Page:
GPU or the graphics processing unit is considered to be the most vital part of the gaming laptops. This chip is doing the hard work, thereby providing you the eye candy. It is recommended to choose a laptop with a powerful GPU for running the most demanding games. The GTX 760M or Geforce GTX 850M happens to be the least requirement for those gaming laptops. You can also go for the laptop with GPU of 800 or GeForce GTX 700 series as they are recommended for the games of today.
I have big hands (though I am a lady), so I am always looking for a comfortable mouse. For the past few years, I have used an expensive Logitech Performance MX. I was growing tired of having to recharge it every 2-3, and when the scroll function began misfiring, I went in search of something as comfortable, but cheaper and not quite so high-maintenance. Even though I am not a gamer, I gave this mouse a try and was majorly disappointed when I could not get my computer to fully accept this plug-and-play for some reason. Everything but the cursor worked. Otherwise, I loved the feel of this mouse in my hands and its other features. I spent literally HOURS trying to get this mouse to work and finally looked up an e-mail address for Afunta customer service. All I had to do was send a copy of my Amazon ... full review
You should definitely consider a system with an SSD, since prices have fallen considerably over the past few years. SSDs speed up boot time, wake-from-sleep time, and the time it takes to launch a game and load a new level. Go ahead and get a gaming laptop with an SSD, but make sure you configure correctly. A small-capacity (128GB to 256GB) SSD with a roomy (1TB or greater) spinning hard drive is a good start if you also download the occasional video from the internet. (Only thicker gaming laptops will tend to support dual-drive arrangements like this.) Higher-capacity SSDs (512GB or more) are available, but choosing one will increase the purchase price of your gaming rig by a bunch. SSDs are very fast, but in terms of capacity, your money goes much further with hard drives.
MSI have had a 'warranty void if removed' sticker under their machines for years. Check before you buy as it can make upgrading painful. Forget about spindle drives, get a smaller SSD and just use an external drive if you have to. Loading a spindle drive just chews power, slows everything down, and makes noise and heat. They are the suck. Higher res screens require more powerful GFX cards due to the higher resolution. Think carefully about the 4k screen if you're only getting a low end GPU. Get a low latency wireless network card that supports the highest wireless range you can get. There's no point limiting your new machine to last years bandwidth. Think about a game controller to save your keyboard from being mashed. Replacing a laptop keyboard = expensive. Buy a decent mouse as well, SteelSeries and Razor make some great units. Lastly, think about the life cycle of your laptop : they do not last forever so work out when you'll likely want/need to sell it and buy a new one. You want to do that while it's still worth something. You also don't want to be stuck with a high end laptop thats out of warranty which developes a problem. Selling it while it's still valuable means your new machine costs less.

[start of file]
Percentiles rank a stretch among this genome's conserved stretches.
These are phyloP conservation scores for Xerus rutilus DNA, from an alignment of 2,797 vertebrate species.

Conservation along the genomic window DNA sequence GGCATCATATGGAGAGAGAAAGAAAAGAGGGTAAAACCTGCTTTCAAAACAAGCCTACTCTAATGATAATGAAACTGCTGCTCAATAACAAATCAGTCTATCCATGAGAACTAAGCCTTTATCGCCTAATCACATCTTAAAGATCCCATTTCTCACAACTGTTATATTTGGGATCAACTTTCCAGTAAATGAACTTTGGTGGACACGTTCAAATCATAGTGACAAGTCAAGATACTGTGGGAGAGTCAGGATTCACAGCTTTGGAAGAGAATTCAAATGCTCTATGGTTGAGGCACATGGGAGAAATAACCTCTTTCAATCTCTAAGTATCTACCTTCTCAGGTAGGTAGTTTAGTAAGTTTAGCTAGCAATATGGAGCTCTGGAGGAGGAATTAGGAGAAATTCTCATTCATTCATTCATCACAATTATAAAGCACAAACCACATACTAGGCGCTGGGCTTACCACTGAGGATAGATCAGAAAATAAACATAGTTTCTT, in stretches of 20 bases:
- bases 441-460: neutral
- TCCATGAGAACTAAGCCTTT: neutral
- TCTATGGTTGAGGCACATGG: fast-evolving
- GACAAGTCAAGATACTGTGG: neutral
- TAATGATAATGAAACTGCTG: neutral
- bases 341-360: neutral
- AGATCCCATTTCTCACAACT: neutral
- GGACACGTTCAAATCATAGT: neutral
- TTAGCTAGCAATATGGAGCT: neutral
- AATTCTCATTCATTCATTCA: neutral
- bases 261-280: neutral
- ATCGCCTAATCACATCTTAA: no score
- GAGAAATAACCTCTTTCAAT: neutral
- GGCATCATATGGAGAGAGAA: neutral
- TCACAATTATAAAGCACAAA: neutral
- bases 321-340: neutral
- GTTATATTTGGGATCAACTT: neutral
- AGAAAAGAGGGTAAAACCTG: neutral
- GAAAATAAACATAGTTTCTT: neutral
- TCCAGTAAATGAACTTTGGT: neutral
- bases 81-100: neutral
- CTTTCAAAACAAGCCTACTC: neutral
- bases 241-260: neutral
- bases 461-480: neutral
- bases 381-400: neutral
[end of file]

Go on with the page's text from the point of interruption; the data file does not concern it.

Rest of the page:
What’s more, some GeForce GTX 1060, 1070 and 1080 chips are labeled as “Max-Q”, meaning that they operate at a slightly lower frequency than “normal” graphics chips in order to reduce heat and facilitate their integration into thin and lightweight computers (which are not equipped with the same type of substantial cooling system as larger laptops). As a result, the performance of these chips is slightly lower (around 10% lower) than their non-Max-Q counterparts.
I’m not a gamer, so I’ve always managed to get by very well with basic rodents that have each kept the treadmill turning smoothly for many pleasingly uneventful years; but I did find the review refreshingly informative – which is a light-year from the response to my very first mousey inquiry. Way back in 1994 when I was researching to buy my first Pentium P series computer, I phoned a well known (in those days) computer dealer to find out which mouse they would recommend. The sales person was evidently dumbfounded – I could visualize her raising her eyes to the heavens as she said, with affected patience, “A mouse is a mouse, isn’t it?”. It’s the kind of remark that has you promptly closing their showroom door behind you, never to return, and seeking out a more inspiring vendor.